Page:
Professor Peter Czabotar and Professor Andrew Roberts have won the
2019 Prime Minister’s Prize for Innovation.
The discovery and development of a breakthrough anti-cancer drug has seen four senior scientists from the Walter and Eliza Hall Institute win the 2019 Prime Minister’s Prize for Innovation.
Associate Professor Peter Czabotar, Professor David Huang, Professor Guillaume Lessene and Professor Andrew Roberts were recognised for their roles in the discovery and development of the anti-cancer drug venetoclax. The medicine is used to treat chronic lymphocytic leukaemia (CLL), the most common leukaemia diagnosed in Australia.
Venetoclax is the first of a new class of medicines to become routinely available for clinical use and is currently being accessed by thousands of patients in Australia and around the world. It avoids many of the side effects usually seen during chemotherapy and radiotherapy, which is a significant benefit to patients and how they can tolerate cancer treatment. More than 150 clinical trials are currently underway to investigate venetoclax for use in CLL and other cancers.
The researchers received the Prime Minister’s Prize for Innovation this evening at Parliament House, where they were congratulated by Prime Minister Scott Morrison and Minister for Industry, Science and Technology Karen Andrews.
A triumph of science and translation
The development of venetoclax began with a landmark discovery made at the Institute in the 1980s that a protein called BCL-2 helps cancer cells survive.
In partnership with Genentech, a member of the Roche Group, and AbbVie, the team discovered and developed venetoclax in a remarkably short time, taking less than seven years from its discovery to the first regulatory approval.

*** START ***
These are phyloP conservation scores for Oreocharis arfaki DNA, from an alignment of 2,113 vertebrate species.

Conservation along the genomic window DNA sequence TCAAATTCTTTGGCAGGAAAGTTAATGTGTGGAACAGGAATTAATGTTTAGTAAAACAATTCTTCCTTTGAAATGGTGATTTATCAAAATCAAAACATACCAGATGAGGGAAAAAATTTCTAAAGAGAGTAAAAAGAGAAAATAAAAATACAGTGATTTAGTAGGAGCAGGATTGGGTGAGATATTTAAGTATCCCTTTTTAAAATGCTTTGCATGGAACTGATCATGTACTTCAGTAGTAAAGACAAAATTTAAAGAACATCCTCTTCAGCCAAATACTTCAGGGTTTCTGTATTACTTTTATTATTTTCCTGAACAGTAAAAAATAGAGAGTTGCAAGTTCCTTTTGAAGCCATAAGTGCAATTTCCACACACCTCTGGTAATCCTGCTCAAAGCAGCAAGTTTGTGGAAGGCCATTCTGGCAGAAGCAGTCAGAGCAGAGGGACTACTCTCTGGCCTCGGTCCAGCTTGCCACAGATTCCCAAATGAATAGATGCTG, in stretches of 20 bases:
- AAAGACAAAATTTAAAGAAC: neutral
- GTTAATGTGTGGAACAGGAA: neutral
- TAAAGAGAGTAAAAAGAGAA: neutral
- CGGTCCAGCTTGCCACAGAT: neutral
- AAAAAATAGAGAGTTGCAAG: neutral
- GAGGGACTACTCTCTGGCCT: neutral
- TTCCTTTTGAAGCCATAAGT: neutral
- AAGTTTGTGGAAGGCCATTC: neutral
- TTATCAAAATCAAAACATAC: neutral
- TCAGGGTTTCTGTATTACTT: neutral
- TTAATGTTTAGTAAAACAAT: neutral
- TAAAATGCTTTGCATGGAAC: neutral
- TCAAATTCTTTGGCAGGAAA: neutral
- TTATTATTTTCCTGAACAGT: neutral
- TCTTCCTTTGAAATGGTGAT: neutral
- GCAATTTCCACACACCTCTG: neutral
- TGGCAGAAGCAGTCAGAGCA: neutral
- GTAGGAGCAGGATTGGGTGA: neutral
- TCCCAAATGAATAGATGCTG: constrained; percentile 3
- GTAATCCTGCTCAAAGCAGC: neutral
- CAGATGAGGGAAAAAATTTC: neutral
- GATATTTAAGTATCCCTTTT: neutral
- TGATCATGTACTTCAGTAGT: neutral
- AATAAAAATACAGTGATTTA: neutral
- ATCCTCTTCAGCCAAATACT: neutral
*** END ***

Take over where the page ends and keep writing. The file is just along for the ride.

Professor Roberts is Cancer Research and Treatments theme leader at the Institute, a haematologist at the Royal Melbourne Hospital and Peter Mac and a professor at the University of Melbourne. He led the world-first clinical trials of venetoclax in Melbourne and said venetoclax was replacing chemotherapy for many patients in Australia and worldwide.
“This really is a triumph of basic science and translational innovation, enabling the generation and rapid regulatory approval of a product that is significantly beneficial for many people,” Professor Roberts said.
Dedication and powerful collaboration
The four researchers brought their leadership and individual expertise in biology, drug discovery, preclinical testing and clinical trials to the project, making a series of discoveries that were key to the development of the anti-cancer treatment.
Molecular cell biologist Professor Huang said collaboration was key to the breakthrough cancer drug.
“When people come from different backgrounds and take a multi-dimensional view of the same human problem, it delivers a much richer perspective,” Professor Huang said.
Institute director Professor Doug Hilton said he felt enormously privileged to witness the team’s deep dedication and drive to translate the scientific discovery into a new cancer therapy that has already helped many patients worldwide.
“This drug discovery story is a powerful demonstration of Australia’s ability to translate fundamental discoveries into a new class of drugs through international collaboration with major pharmaceutical companies,” Professor Hilton said.
“The exceptional and innovative contributions of the researchers involved showcase the direct benefit to the economy, and to society, of investing in Australian medical research.”
With its dramatic efficacy and generally minimal side-effects, venetoclax was approved by the United States Food and Drug Administration in 2016 and the Therapeutic Goods Administration in Australia in 2017. In 2019 venetoclax was listed on the Australian Pharmaceutical Benefits Scheme.
The Prime Minister’s Prizes for Science are Australia’s most prestigious awards for outstanding achievements in scientific research and research-based innovation, and for excellence in science teaching.